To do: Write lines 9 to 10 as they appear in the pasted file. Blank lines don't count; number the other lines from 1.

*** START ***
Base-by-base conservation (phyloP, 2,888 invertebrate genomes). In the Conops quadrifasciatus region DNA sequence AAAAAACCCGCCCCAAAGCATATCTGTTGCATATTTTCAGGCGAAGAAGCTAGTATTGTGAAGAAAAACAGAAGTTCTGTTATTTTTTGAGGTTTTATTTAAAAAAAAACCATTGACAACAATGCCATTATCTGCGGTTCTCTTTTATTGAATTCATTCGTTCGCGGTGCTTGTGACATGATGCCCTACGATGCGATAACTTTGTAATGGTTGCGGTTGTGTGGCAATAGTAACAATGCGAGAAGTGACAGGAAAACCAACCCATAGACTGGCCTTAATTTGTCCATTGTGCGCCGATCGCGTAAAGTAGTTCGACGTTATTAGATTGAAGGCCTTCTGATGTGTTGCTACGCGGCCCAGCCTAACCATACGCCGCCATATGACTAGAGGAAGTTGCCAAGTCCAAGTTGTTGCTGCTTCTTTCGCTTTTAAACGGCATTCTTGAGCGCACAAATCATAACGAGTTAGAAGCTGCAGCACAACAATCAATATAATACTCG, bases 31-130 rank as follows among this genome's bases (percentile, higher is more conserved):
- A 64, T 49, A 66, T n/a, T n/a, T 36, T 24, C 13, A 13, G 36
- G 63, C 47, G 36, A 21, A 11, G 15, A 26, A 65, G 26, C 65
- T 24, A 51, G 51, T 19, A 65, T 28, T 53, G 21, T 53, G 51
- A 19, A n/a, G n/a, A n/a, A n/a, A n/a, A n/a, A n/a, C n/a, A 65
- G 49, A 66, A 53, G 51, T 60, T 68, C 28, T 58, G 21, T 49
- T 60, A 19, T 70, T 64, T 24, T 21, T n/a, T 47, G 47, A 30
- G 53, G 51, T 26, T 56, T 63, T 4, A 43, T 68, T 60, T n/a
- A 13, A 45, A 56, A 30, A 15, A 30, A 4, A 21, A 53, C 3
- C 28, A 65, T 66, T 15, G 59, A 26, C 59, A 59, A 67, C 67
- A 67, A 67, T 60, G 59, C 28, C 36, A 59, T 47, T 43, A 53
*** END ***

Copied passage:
- A 13, A 45, A 56, A 30, A 15, A 30, A 4, A 21, A 53, C 3
- C 28, A 65, T 66, T 15, G 59, A 26, C 59, A 59, A 67, C 67